Yesterday, I read a post on Reflections of a Book Addict about balancing your reading diet. I started to comment on it about six different times before realizing that I should probably just write my own post about it, or else risk writing a novel of a comment.
Before I say anything else, I’ll have you know that I agree with the premise: “In Ms. Gati’s 6th grade reading class, we follow a strict reading diet. This is in an effort to facilitate healthy growth of our thinking and schema.” Yes. All good things. But it goes downhill, for me personally, in the next sentence: Favorite or “default” genres, authors, and topics are put into the category of “doughnuts” and “pizza,” while challenge genres, authors, and topics are our “broccoli.”
At first, that didn’t bother me. I thought, “Okay, if we’re going with the food thing here, that makes sense.” But then I started to think that it doesn’t, really. And here’s why.
If you’re going to classify books/genres as food, classifying your favorites as “junk food” seems demeaning and possibly even harmful to your literary edification. “Broccoli,” to me, describes something nutritious but kind of bleh, while “junk food” is something delicious but with little or no nutritional (or literary, as it were) value. I’m sure there are plenty of people whose literary tastes line up with this metaphor, with Dickens and Hawthorne and Poe in the “broccoli” category, and Nicholas Sparks and Stephenie Meyer filed under “junk food.” But, and not to toot my own horn or anything, what if you’re like me, and one of your favorite genres is classic literature? I’m not comfortable calling Jane Austen, the Brontes, and Oscar Wilde “junk food.” By that logic, trashy romance novels are my “broccoli,” and I should therefore read less Jane Austen and more Danielle Steel to “balance my diet.” Um…no?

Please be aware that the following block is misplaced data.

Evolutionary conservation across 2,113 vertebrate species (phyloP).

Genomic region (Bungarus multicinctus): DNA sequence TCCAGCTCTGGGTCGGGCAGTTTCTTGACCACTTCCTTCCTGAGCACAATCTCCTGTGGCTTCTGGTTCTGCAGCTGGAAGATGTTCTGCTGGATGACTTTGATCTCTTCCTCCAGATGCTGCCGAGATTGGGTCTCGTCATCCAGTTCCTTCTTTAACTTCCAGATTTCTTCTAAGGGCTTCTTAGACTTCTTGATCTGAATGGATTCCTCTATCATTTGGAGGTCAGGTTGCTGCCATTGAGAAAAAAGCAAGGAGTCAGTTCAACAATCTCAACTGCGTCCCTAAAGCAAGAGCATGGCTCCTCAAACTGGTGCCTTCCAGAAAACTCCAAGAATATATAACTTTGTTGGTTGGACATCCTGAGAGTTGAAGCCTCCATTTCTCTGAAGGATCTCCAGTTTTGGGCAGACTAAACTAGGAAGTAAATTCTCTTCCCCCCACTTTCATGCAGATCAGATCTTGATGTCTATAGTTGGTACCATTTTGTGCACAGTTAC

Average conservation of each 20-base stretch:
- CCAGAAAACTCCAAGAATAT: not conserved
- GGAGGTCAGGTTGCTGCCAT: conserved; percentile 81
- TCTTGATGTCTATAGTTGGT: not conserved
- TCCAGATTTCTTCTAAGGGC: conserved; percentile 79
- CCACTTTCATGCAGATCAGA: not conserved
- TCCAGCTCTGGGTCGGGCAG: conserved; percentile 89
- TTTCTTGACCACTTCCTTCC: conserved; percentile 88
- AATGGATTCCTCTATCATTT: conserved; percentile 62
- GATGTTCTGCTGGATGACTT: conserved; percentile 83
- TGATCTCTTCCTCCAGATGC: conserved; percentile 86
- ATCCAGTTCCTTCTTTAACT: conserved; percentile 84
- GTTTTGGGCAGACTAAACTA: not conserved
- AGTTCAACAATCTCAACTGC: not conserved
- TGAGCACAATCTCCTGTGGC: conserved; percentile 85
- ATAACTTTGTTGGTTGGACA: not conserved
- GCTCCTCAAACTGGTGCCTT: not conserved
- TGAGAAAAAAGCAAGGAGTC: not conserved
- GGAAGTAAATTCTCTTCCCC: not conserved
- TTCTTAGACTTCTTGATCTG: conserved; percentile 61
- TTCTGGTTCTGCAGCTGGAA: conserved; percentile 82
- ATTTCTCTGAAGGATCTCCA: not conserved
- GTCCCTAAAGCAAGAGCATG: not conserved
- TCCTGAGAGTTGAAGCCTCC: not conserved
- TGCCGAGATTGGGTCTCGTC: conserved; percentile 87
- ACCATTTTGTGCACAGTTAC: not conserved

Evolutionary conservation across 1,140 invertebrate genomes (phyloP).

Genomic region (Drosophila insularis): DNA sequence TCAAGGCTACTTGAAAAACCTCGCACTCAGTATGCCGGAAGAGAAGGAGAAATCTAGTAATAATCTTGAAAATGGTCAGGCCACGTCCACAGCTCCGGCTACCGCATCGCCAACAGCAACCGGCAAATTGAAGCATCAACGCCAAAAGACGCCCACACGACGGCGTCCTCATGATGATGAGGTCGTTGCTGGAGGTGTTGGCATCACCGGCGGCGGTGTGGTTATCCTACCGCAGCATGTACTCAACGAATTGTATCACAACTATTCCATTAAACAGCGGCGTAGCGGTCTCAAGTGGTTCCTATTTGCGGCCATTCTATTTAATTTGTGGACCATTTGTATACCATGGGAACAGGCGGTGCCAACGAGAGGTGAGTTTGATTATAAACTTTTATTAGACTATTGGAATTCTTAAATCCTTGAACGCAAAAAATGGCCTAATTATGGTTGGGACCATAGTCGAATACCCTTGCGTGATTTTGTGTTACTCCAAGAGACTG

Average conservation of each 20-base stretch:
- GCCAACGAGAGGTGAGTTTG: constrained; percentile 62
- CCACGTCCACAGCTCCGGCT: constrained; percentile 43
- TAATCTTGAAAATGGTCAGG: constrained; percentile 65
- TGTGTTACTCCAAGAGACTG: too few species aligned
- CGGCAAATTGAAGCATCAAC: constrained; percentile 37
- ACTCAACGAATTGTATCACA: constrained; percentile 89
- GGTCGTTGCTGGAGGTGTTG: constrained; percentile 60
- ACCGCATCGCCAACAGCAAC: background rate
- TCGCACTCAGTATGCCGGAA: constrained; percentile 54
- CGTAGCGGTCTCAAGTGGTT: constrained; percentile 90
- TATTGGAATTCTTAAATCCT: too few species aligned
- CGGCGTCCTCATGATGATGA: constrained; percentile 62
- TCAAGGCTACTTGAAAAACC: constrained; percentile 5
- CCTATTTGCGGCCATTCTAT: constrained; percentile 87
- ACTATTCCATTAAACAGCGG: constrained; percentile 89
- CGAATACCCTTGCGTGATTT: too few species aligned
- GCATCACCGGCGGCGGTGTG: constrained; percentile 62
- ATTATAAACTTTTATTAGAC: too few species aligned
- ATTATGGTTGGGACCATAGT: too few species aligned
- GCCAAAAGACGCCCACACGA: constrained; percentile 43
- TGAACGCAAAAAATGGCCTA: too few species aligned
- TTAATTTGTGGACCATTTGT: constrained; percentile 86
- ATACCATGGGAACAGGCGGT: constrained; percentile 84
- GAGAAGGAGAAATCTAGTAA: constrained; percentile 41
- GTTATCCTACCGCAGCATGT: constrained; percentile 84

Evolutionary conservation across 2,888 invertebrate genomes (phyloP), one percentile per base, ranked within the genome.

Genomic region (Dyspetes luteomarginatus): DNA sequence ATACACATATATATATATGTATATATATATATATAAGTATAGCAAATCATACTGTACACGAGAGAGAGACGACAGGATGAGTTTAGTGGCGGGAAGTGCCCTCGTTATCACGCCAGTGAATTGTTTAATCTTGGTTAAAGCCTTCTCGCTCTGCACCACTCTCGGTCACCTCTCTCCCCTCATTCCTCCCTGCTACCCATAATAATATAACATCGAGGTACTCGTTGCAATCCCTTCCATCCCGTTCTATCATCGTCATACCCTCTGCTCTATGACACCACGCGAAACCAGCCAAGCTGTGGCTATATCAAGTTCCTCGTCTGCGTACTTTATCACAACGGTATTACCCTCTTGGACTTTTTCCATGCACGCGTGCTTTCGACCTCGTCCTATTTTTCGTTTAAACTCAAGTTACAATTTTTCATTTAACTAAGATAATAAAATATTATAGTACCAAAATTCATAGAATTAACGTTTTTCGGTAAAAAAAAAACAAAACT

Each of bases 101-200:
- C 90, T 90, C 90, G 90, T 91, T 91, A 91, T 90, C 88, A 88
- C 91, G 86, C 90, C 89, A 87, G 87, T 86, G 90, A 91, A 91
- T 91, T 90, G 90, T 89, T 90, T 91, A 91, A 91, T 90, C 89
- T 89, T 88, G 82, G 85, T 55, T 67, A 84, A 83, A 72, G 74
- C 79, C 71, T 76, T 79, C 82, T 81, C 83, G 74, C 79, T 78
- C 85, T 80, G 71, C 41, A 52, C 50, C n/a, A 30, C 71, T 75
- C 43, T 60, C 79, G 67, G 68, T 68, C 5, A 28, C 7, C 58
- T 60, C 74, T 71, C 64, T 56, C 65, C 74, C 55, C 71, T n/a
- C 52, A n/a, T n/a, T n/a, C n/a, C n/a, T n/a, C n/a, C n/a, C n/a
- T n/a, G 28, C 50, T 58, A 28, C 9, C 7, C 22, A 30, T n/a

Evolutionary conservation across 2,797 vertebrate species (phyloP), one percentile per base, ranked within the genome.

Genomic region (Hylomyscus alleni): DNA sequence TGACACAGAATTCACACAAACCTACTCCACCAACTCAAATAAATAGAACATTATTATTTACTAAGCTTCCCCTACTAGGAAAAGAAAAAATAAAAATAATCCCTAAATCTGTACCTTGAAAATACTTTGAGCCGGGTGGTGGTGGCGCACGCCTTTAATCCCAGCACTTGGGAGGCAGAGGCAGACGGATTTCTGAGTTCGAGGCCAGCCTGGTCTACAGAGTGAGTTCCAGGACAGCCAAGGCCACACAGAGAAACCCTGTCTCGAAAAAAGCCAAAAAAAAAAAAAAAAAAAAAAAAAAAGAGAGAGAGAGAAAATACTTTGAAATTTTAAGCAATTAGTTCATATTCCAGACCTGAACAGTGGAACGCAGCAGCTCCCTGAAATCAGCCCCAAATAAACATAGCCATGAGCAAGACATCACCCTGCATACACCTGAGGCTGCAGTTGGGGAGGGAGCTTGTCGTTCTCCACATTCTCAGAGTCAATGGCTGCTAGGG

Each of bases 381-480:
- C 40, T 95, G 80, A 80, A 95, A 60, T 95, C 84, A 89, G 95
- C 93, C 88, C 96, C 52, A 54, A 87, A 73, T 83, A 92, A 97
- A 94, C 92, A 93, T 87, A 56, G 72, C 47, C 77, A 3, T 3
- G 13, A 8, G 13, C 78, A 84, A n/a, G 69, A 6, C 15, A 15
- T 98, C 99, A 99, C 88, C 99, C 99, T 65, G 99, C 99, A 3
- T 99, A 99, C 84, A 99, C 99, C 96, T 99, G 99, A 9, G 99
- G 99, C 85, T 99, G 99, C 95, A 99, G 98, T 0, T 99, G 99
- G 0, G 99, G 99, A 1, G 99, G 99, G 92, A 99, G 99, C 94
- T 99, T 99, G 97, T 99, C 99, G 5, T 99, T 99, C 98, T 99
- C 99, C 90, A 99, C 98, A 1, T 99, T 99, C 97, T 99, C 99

I agree with putting it in terms that kids will understand, and “broccoli” and “pizza” is probably a good way to do that. But I still wonder if describing books outside of their comfort zones as “broccoli” will do more harm than good. As a sixth grader, I would be reluctant to read anything described to me as “broccoli.” And frankly, even as a sixth grader, I would be a little insulted to hear my favorite genres described as “junk food.”
Not that I don’t need to branch out from my favorite genres, because I think everyone should do that once in a while. I’m doing it right now, actually: I started The Eye of the World last week, even though I’m not much of a fantasy person. I am, however, the type of person who will begin to avoid a book I don’t like but also refuse to let myself pick up another book, out of guilt for abandoning the first. So in order to keep my interest in reading in general from waning, I’m reading other books that don’t require as much focus and attention (i.e. thrillers from NetGalley) concurrently with The Eye of the World. So far it seems to be working pretty well for me, and I’m keeping my “diet” balanced.
Basically, my bottom line is that I love the idea of keeping a balanced reading diet. I just don’t necessarily like the way it’s presented as “broccoli” and “junk food.” It looks like she’s getting good results, though, and for that I applaud her. It’s wonderful to get kids excited about what they’re reading, and it seems like she’s doing just that. So, Ms. Gati, props for getting your kids to read outside of their comfort zones! I just hope the “broccoli” and “junk food” language doesn’t put them off finding something they truly love.